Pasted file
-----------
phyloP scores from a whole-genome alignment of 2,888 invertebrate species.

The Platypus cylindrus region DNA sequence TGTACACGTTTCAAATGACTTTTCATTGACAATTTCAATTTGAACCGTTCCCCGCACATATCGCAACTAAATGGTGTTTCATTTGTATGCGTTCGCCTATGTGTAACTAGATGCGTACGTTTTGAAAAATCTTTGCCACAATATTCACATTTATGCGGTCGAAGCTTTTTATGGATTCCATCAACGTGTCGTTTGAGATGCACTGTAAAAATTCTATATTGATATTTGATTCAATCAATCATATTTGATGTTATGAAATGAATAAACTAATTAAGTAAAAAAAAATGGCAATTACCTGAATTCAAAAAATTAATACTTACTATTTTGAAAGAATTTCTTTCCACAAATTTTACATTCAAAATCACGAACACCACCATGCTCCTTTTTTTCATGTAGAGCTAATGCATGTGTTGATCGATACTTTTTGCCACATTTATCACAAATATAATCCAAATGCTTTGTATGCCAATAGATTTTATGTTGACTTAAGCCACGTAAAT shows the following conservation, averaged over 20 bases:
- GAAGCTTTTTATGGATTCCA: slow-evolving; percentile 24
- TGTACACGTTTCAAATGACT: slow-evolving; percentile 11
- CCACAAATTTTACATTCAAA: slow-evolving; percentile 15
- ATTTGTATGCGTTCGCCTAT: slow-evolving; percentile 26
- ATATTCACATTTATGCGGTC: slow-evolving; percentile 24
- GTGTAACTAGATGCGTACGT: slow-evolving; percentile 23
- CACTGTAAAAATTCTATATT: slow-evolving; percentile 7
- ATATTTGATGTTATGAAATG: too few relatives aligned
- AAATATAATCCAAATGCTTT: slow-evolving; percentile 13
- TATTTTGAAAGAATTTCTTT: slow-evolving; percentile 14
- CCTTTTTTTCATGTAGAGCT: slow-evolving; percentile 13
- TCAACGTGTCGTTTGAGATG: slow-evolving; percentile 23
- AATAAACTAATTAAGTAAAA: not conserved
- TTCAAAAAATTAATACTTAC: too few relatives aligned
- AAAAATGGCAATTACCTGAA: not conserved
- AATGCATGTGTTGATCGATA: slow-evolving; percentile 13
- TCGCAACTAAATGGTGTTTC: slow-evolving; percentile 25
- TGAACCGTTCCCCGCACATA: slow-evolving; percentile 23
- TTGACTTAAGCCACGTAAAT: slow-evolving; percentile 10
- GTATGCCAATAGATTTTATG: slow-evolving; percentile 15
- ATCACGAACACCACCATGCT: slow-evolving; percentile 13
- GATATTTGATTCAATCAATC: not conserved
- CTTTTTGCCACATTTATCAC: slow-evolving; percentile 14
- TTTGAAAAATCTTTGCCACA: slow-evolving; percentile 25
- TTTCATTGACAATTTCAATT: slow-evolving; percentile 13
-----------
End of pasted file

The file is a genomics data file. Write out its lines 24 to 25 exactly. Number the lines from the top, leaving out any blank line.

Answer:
- GATATTTGATTCAATCAATC: not conserved
- CTTTTTGCCACATTTATCAC: slow-evolving; percentile 14